“I think I’m going to tell my family over the holidays.”
She was sitting across from me in a small coffee shop that overlooks Pike’s Place Market. The sun glinted off Puget Sound as I looked at her hands, which were trembling slightly.
“Yesterday was the first day that I went out openly as a woman, and it felt really scary and really good,” she continued. My mind went to everything that my friend is about to experience as she begins the transition from male to female. This is a brave soul. I caught her eyes, and within them was a mixture of freedom and fear — and resolve. “It’s no longer a question of if I’m going to transition, it’s a matter of when.”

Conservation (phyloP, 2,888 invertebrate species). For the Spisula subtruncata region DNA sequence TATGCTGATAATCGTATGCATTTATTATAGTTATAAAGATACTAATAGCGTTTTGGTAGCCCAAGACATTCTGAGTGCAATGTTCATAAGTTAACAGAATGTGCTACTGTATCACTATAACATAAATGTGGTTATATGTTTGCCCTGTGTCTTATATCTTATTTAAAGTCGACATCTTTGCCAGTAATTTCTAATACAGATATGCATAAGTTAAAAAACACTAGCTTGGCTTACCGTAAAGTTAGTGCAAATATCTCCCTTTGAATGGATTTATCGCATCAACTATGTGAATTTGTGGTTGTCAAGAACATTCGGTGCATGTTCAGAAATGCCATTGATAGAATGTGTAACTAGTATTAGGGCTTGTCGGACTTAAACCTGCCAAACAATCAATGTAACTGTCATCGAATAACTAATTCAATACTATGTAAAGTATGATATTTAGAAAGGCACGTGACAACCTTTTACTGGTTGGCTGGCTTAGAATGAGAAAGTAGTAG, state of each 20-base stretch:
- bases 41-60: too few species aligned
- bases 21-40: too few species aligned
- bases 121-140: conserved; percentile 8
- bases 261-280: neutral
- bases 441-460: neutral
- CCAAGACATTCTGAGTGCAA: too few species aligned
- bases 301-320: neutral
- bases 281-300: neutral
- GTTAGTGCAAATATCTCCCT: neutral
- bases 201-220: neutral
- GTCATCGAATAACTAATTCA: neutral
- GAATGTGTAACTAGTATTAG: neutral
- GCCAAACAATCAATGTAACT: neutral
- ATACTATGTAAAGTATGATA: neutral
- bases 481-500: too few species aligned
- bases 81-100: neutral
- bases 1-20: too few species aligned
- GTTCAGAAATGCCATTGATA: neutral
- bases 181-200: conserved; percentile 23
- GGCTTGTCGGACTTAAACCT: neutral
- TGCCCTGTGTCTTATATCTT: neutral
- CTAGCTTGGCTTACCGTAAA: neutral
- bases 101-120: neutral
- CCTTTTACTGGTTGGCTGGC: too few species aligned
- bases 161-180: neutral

We parted ways with a hug. “I’m so proud of you, my friend,” I told her. As I walked down the stairs to the busy streets of downtown Seattle, I found myself praying for her and her family. The holidays seem to be a time when these conversations happen — and they can take a toll, especially in Christian families. Often times, we don’t have a clue how to respond when a friend or family member comes out to us, whether it be as transgender, lesbian, gay, queer, bisexual, or anything else that catches us off guard.
Here are five tips for how to respond in the best possible way when someone you know and love is courageous enough to come out to you:
Photo by Evan Leeson
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